Operating the EBO Commuter system is extremely simple in its stock form. You charge the battery, mount it and attach the power cable then click the on/off toggle switch at the base of the battery pack. Next you press the red button on the LED console near the trigger throttle and it lights right up. At this point, you can use the variable speed trigger throttle to your heart’s content. It can reach up to ~20 mph but also does well at lower speeds. I found myself juicing it from standstill then easing off once I hit a speed that felt comfortable for pedaling. Honestly, I think my thumb would get tired after too much riding with a throttle like this, especially given the grip style gear shifter on the right bar… this made the reach to the throttle a bit further and required more energy for me. You can screw around with the throttle position and find the perfect fit and as mentioned earlier, you can also upgrade to pedal assist but that requires more installation time and effort as well as an LCD display.

This e-bike kit is all about simplicity and in my opinion it’s a winner. While the ~$500 Pure City Bourbon that the demo kit was installed on felt great and had a lot of extras including an 8 speed derailleur, fenders, rack, nice grips and a comfortable swept-back bar… you could easily find a bike at Walmart with similar features for under $200 and get yourself a sub $1,000 electric bike that would work just fine. Keep in mind that this hub motor design is wider than the EBO Phantom and that you don’t get pedal assist stock but otherwise you do have the nice color coded wires that are easy to setup as well as upgraded brake levers with motor inhibitors. All kits tend to add a mess of wires to the bike so I usually go for black or dark colored frames that help them blend in. You’ll probably extend more time and effort with a rear-mounted kit but that’s usually my preference for traction and improved steering… especially if you have a weak suspension fork.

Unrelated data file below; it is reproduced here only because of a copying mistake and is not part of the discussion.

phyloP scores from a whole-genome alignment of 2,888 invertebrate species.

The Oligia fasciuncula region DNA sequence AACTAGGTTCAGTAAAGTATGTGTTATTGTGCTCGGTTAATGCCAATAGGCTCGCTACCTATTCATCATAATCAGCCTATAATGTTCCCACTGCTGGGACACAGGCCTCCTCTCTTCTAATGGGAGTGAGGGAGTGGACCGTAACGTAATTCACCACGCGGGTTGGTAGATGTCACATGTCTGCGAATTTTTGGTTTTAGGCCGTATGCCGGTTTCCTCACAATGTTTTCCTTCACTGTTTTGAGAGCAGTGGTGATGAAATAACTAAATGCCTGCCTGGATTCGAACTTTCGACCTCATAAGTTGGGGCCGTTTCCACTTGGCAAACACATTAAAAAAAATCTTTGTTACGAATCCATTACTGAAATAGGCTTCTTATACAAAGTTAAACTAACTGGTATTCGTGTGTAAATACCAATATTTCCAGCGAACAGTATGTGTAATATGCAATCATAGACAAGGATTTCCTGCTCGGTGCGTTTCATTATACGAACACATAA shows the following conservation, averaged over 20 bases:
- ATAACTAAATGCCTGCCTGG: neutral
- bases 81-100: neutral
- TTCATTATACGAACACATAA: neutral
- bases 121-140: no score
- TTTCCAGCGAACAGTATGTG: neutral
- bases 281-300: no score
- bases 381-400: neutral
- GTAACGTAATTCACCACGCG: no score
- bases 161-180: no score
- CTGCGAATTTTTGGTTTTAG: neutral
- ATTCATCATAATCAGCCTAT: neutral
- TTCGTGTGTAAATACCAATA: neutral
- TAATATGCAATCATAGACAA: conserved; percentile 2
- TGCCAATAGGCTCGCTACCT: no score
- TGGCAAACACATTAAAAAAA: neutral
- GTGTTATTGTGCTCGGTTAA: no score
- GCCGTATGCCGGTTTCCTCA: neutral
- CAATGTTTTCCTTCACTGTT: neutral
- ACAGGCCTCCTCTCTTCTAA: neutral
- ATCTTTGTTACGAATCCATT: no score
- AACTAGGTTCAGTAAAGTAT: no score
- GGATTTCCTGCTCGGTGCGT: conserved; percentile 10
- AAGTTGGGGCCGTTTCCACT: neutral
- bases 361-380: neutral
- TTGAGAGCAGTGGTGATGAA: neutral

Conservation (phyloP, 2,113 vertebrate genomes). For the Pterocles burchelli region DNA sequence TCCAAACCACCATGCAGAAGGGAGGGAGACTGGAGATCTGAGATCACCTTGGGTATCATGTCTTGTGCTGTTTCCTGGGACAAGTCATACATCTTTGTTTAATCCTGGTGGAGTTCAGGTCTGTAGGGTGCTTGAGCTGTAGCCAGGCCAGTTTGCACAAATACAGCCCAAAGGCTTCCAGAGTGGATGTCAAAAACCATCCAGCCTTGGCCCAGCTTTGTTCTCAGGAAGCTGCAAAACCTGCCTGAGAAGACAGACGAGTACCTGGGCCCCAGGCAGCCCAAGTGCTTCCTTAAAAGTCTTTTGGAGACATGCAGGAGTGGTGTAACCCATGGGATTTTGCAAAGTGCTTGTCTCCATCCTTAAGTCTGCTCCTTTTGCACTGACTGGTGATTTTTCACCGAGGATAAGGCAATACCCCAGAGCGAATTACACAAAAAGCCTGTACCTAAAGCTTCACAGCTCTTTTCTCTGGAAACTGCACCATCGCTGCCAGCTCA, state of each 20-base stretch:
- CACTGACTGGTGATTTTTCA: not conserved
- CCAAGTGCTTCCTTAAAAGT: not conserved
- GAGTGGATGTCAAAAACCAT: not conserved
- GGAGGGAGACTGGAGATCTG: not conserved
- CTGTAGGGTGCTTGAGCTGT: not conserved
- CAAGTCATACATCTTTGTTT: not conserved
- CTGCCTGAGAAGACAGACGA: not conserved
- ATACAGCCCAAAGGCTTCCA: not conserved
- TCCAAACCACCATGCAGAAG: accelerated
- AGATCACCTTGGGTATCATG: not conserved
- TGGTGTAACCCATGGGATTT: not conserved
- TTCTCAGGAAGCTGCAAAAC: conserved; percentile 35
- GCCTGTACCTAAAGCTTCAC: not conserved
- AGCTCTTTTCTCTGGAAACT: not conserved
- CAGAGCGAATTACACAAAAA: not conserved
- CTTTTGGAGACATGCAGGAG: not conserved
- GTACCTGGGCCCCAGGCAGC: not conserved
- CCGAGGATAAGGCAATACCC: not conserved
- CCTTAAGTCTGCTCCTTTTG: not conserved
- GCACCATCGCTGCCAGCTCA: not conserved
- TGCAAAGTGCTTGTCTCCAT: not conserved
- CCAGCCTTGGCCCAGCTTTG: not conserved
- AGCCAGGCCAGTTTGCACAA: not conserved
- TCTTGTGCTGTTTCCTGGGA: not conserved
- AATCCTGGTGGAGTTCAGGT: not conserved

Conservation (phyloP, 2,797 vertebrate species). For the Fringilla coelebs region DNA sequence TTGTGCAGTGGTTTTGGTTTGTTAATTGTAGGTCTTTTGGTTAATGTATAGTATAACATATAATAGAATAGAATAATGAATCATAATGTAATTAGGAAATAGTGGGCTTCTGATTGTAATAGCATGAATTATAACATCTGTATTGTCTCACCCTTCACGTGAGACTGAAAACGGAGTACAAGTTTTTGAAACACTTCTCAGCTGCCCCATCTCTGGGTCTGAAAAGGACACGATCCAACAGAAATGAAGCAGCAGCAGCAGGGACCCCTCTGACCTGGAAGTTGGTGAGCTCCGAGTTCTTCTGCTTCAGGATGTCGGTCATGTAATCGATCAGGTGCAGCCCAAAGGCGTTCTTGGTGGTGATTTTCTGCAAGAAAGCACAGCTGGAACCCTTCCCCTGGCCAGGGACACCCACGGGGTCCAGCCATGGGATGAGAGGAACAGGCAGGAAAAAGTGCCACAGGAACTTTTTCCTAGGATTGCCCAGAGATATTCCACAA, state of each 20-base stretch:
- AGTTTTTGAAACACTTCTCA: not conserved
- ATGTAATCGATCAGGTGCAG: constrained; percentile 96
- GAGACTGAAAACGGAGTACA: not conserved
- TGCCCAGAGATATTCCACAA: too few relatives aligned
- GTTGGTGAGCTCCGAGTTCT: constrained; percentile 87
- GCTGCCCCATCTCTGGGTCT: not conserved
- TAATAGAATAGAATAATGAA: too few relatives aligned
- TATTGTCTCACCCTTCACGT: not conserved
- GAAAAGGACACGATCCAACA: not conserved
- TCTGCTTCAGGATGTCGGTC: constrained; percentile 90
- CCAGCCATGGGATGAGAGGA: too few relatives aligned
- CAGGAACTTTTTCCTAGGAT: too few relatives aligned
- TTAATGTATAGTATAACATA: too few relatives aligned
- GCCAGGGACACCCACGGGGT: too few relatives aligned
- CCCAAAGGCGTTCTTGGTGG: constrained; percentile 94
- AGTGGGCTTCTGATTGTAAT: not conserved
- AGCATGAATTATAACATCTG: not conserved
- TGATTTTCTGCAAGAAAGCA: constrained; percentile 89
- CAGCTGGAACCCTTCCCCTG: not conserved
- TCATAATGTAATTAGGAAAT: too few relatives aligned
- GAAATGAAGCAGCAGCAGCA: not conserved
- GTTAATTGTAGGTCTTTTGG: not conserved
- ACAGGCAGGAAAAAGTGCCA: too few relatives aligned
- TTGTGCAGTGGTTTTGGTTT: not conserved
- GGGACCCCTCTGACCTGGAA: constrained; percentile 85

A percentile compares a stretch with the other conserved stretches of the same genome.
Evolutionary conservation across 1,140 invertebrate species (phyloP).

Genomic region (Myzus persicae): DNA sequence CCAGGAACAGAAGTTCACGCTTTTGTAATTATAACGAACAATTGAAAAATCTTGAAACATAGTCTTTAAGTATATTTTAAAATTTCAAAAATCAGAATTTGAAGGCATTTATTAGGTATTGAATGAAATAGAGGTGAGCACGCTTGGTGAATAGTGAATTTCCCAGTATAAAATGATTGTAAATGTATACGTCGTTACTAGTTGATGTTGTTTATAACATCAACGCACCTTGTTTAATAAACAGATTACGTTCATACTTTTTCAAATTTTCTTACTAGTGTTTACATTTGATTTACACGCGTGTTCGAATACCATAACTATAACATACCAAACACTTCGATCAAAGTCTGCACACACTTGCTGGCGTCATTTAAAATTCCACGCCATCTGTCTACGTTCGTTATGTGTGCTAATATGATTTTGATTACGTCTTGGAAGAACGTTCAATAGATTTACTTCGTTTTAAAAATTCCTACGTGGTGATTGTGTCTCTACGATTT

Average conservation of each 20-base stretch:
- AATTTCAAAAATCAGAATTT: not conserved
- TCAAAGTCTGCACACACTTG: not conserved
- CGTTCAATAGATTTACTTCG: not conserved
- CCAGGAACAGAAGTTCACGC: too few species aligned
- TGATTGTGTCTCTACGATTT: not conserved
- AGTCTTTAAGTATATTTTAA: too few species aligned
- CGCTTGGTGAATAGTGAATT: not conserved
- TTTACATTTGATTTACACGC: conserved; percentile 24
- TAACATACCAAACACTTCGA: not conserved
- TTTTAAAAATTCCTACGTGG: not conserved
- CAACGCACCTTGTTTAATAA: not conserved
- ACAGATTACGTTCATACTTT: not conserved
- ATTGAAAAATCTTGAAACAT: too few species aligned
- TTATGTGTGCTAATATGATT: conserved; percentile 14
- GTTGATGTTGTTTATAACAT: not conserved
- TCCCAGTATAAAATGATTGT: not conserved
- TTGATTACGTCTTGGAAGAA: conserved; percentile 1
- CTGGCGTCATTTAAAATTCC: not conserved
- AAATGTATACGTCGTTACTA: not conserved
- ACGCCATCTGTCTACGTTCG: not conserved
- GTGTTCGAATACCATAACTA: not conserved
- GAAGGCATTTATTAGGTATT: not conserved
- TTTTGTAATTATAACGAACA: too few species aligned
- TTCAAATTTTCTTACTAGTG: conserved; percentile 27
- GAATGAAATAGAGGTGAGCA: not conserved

Pros:

  • Color coded wires are easy to setup, the motor cable has a quick disconnect point that makes servicing the wheel (front or rear) much easier
  • You get brake levers with integrated motor inhibitors here which could come in handy if you upgrade to pedal assist (much more affordable to do when you buy the bike ~$30 vs. later since it uses a different controller)
  • I like trigger throttles because they are easier to fit with existing grips and twist shifters, they also perform better for off-road use because they don’t compromise your grip, this one worked well but you can upgrade to a twist throttle if you prefer
  • Available in a huge assortment of wheel sizes including 16″, 20″, 24″, 26″, 27.5″ (650B) and ~28″ (700c) so you can convert folding bikes, kids bikes, road bikes, mountain bikes etc. and they all cost the same
  • Relatively light weight with the battery at ~5.5 lbs and the motor ~6 lbs so you aren’t going to end up with a heavy ride
  • The mechanical brake levers are compatible with traditional designs as well as disc brakes and the motor has a mounting pattern for use with a disc brake rotor

Cons:

  • Generic motor and battery cells might not last as long and produce a bit more noise under power but are still covered by the one year warranty
  • Basic LED display panel won’t show your precise battery level, speed, range or other details that the higher end kits will